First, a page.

When Danny Bigel was a film producer, one of his biggest headaches had nothing
to do with pampered actors, finicky directors or the fickle movie-going
public. Instead, it was finding anyone who would pay a good price for his
state tax credits.
Over the last decade, states have entered into a fierce competition for the highly mobile movie business. Today, about 30 states offer tax credits to try to lure moviemakers. In using these tax credits as an incentive, however, states face a complication: Since most film production companies spend only a few weeks shooting in a state, they don't usually owe much in state taxes.
States, though, have become adept at providing tax breaks larger than businesses' tax burdens -- to, in effect, make a company's tax burden a negative number. One way they do that is through "transferable" tax credits. If the value of a company's credits is higher than its tax liability, it can sell the excess credits to another taxpayer who owes the state taxes.
Bigel, like others in the film industry, would work with tax credit brokers to find buyers for credits. But he'd never know whether the brokers had really found the buyer who was willing to pay the best price. "It was always frustrating and confusing and bewildering to me," Bigel says, "why there wasn't a more efficient process." In November, Bigel launched the Online Incentive Exchange, a new market where prospective buyers of transferable tax credits can compare prices and complete deals.
Like Bigel, many people have found transferable tax credits to be a little bit bewildering. But, they're also a significant -- and, at least in some places, controversial -- tool that states use to attract businesses and incentivize investments.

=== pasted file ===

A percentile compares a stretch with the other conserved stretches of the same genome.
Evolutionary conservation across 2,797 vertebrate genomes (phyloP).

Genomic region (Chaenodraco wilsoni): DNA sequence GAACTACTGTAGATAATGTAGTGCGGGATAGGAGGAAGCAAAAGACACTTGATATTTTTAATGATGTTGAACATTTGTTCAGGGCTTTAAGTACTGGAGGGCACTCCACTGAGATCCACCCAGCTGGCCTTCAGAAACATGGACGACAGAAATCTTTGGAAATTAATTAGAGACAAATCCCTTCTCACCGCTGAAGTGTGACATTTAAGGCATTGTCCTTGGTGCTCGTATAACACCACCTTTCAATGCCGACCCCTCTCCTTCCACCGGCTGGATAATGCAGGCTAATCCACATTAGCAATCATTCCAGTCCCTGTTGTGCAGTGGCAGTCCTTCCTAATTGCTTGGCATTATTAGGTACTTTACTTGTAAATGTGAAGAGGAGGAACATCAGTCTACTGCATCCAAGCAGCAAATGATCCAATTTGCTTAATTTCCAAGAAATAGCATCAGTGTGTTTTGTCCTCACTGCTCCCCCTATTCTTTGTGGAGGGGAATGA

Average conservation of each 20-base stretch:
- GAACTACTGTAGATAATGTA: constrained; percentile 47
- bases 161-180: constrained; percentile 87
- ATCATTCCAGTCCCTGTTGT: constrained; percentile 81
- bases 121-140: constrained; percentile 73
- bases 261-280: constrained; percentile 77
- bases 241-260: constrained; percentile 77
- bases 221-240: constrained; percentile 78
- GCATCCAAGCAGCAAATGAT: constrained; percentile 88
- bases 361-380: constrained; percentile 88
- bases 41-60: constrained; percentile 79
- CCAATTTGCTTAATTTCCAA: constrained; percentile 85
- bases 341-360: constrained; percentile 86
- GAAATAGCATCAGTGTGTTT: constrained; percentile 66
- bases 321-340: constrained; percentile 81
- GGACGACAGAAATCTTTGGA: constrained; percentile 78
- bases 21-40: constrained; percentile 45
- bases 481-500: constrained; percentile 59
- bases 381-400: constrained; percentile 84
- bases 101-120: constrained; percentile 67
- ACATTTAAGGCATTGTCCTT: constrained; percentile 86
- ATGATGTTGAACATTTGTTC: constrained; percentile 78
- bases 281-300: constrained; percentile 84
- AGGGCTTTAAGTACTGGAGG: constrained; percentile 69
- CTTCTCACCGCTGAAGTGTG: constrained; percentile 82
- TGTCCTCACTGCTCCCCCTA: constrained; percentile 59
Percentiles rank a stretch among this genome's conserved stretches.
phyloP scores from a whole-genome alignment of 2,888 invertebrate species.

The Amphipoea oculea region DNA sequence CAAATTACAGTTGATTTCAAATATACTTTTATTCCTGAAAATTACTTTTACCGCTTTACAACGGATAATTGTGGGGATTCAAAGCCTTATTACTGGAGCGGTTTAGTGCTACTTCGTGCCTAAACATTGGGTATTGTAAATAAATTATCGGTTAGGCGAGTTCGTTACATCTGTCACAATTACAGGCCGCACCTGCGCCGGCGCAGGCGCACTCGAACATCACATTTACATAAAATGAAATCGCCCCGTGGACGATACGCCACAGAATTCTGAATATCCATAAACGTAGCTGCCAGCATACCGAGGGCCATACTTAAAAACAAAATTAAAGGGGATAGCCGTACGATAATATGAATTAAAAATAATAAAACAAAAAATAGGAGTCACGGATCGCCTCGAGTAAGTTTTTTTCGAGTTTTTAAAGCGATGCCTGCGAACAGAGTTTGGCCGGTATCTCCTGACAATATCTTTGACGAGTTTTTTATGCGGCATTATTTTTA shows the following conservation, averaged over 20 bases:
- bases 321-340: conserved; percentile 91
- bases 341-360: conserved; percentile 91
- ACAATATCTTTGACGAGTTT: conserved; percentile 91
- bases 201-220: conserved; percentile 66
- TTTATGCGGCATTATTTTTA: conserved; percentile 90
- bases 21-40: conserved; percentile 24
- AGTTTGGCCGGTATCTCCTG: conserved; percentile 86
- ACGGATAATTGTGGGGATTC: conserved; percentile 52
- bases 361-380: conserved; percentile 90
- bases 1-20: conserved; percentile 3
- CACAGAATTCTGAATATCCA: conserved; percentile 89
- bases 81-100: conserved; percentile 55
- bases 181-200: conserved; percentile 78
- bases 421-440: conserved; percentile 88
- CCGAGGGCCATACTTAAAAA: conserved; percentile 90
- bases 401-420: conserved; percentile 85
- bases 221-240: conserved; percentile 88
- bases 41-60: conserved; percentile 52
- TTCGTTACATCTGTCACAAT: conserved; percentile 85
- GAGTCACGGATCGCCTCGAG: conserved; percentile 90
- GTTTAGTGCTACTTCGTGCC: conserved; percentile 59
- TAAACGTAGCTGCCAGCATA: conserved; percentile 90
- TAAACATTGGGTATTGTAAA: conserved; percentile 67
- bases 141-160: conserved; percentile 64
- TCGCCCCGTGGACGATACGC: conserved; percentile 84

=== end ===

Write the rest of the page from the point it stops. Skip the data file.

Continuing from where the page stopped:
In this explainer, Stateline examines how and why states use transferable tax credits, how the industry works and what the critics say.
Q: What types of tax credits are transferable? Why have states created them?
A: Tax credits for entertainment, renewable energy and real estate development are the ones states typically make transferable. More than a dozen states have transferable film tax credits, including Georgia, Florida, Illinois and Pennsylvania.
Businesses in these industries require large investments: It takes a lot of money to build a wind farm or make a movie. Compared to the size of those investments, their state tax liabilities are usually small. "Most of the companies that come and film in Georgia are not going to have income tax liability in the state," says Lee Thomas, director of the Film, Music and Digital Entertainment Office in the Georgia Department of Economic Development. "With transferable tax credits, Georgia provides incentives worth 20 to 30 percent of a production company's total spending in the state, benefits that can easily reach millions of dollars for a major movie.
Transferable tax credits aren't the only way states provide tax incentives to companies that don't owe much in taxes. Many tax incentives are "refundable." That means that if a company earns more in tax credits than it owes in taxes, the state pays the difference in a refund check.
Q: How much do transferable tax credits cost?
A: No one knows for sure how much transferable tax credits cost states, but it seems clear that the total is billions of dollars a year. On its own,
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